This Tai Ji Quan balance training program delivered in community settings was able to reduce the incidence of falls among people with PD at a lower cost compared with both a Stretching and a Resistance training protocol. Study findings are preliminary but provide a basis for future cost-effectiveness studies with improved methodology to substantiate the economic value of this alternative exercise program for preventing falls in people with PD.
The work reported in this article was supported by grants (NS047130, AG045094) from the National Institute of Neurological Disorders and Stroke and the National Institute on Aging. The authors report no conflict of interests. Trial registration (clinicaltrials.gov) identifier: NCT00611481.
Corresponding Author: Fuzhong Li, PhD, Oregon Research Institute, 1776 Millrace Dr, Eugene, OR 97403. Email: firstname.lastname@example.org.
Author Affiliation: Peter Harmer, Willamette University, Salem, Oregon.
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Table 1. Descriptive Statistics on Falls and PDQ-8–Derived Utilities Across the 9-Month Study Period of a Tai Ji Quan Intervention to Reduce Falls, Oregon, 2008–2011
|Measure||Intervention Group (N = 195)|
|Tai Ji Quan (n = 65)||Resistance Training (n = 65)||Stretching (n = 65)|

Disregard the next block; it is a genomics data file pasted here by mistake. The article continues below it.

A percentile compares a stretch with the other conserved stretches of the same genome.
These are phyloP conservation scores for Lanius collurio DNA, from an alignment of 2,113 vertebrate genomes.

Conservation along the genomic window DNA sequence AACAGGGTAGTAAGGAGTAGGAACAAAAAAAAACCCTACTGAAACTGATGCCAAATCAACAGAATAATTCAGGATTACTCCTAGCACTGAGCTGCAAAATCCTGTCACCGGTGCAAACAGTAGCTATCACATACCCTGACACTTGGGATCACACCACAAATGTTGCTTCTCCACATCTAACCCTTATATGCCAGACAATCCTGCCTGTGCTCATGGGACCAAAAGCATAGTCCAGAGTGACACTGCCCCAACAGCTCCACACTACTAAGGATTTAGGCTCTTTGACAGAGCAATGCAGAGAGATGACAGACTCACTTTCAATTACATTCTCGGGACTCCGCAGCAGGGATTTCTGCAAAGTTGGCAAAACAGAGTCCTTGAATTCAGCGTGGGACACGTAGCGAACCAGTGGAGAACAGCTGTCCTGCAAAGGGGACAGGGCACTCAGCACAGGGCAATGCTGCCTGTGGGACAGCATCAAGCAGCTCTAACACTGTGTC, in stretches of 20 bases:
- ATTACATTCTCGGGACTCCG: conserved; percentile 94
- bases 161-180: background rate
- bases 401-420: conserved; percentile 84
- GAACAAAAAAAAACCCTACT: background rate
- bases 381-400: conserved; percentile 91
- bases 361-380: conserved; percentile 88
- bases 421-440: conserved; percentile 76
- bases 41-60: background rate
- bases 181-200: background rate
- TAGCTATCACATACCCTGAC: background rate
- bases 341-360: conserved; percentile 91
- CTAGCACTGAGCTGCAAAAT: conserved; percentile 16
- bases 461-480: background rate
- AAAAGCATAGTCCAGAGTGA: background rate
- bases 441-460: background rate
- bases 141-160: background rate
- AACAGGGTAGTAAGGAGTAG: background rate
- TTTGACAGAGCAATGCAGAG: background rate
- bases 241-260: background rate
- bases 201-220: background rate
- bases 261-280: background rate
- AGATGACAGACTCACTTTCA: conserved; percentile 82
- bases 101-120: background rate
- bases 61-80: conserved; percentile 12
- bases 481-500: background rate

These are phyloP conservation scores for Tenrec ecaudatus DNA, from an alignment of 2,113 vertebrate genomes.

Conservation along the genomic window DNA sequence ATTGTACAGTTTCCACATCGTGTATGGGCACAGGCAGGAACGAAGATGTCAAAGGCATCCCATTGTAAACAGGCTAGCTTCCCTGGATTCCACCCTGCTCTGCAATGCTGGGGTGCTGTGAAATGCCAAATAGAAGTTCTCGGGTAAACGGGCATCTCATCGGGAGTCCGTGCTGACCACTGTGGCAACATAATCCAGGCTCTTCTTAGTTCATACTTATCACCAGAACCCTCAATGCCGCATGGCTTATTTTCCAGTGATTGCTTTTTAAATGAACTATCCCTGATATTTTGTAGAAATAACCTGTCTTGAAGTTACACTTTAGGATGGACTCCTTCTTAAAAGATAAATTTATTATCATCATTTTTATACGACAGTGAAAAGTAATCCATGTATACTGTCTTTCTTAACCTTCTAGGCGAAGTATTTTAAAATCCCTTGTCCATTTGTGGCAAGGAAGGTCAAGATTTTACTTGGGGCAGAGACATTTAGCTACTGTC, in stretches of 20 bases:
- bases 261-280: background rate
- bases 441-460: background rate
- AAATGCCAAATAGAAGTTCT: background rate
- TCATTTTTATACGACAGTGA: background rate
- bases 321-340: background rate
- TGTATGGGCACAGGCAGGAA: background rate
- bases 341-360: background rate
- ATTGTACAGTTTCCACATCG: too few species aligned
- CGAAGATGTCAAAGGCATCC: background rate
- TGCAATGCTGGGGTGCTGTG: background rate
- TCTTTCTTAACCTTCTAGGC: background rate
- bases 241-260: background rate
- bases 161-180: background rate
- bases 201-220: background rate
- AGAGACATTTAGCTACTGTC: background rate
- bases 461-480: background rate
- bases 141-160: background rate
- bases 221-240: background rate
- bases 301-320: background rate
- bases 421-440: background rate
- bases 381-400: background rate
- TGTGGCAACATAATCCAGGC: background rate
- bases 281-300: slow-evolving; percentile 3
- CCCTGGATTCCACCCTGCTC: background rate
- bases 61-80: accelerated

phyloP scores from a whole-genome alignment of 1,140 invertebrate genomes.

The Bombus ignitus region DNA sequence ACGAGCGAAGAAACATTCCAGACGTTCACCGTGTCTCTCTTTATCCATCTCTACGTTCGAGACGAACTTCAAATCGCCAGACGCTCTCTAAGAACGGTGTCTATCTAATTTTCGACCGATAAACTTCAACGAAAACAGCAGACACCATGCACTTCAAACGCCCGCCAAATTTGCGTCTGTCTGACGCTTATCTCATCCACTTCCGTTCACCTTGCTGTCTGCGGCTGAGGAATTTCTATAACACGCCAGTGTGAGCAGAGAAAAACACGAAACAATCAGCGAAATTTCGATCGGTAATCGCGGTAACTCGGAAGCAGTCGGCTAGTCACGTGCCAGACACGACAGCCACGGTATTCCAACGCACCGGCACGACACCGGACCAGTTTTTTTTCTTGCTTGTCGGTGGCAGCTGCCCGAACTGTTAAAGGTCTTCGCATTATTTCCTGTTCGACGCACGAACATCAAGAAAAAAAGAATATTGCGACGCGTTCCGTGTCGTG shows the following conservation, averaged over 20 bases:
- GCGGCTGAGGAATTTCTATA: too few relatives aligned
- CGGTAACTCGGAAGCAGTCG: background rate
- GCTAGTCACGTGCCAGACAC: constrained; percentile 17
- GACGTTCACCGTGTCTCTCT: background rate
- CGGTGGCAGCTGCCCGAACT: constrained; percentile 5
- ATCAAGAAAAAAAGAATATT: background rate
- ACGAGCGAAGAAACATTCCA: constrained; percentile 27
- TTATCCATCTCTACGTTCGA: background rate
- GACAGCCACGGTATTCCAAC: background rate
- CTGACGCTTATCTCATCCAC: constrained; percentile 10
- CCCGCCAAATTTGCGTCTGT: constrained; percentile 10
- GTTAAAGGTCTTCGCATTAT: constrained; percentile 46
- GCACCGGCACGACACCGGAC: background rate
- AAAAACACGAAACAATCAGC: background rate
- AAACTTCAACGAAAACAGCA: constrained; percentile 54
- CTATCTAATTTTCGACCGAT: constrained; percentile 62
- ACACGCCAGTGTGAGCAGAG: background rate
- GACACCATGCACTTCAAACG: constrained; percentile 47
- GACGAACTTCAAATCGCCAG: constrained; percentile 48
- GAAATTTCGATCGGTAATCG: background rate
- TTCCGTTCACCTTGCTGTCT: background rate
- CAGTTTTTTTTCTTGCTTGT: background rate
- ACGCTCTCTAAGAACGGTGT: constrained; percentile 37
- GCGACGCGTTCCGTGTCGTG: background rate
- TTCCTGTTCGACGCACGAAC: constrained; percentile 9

|No. of fallersa||22||32||37|
|No. of total falls||87||172||267|
|Mean no. (SD) of falls||1.33 (2.52)||2.65 (4.65)||4.11 (7.44)|
|Fall incident rate per 100 person-monthsb||12||23||38|
|Baseline utility, mean (SD)||0.63 (0.33)||0.66 (0.26)||0.65 (0.29)|
|9-Month follow-up utility, mean (SD)||0.74 (0.26)||0.63 (0.22)||0.59 (0.31)|
Table 2. Categories and Costs of Interventions Applied in the Economic Evaluation of a Tai Ji Quan Intervention to Reduce Falls, Oregon (Base Year: 2011)
|Categories of Cost||Intervention Group (N = 195)||Total Cost, $|
|Tai Ji Quan (n = 65)||Resistance Training (n = 65)||Stretching (n = 65)|
|Class instruction (teaching and training)c||$20,160||$20,160||$20,160||$60,480|
|Instructor liability insuranced||$525||$525||$525||$1,575|
|Intervention training equipmentf||—||$6,876||$4,875||$11,751|
|Instructional material printing||$270||$270||$270||$810|
|Travel costs incurred by participantsg||$3,634||$3,584||$3,606||$10,824|
|Injury falls medical treatmentj||0||0||$23,004||$23,004|
|Average cost per participant||$1,238||$1,368||$1,721||$1,443|
|Cost||No. of Falls||Incremental Costa||Incremental Effectb|
|High Adherence (≥75% In-Class Attendance)|
|Tai Ji Quan||$51,209||59||−$28,746||147|
|History of falls at baseline|
|Tai Ji Quan||$32,572||60||−$24,579||156|
|Disease severity at baseline (≥2.0 on Hoehn-Yahr scale )|
|Tai Ji Quan||$69,968||85||−$10,479||134|
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- Page last updated: July 30, 2015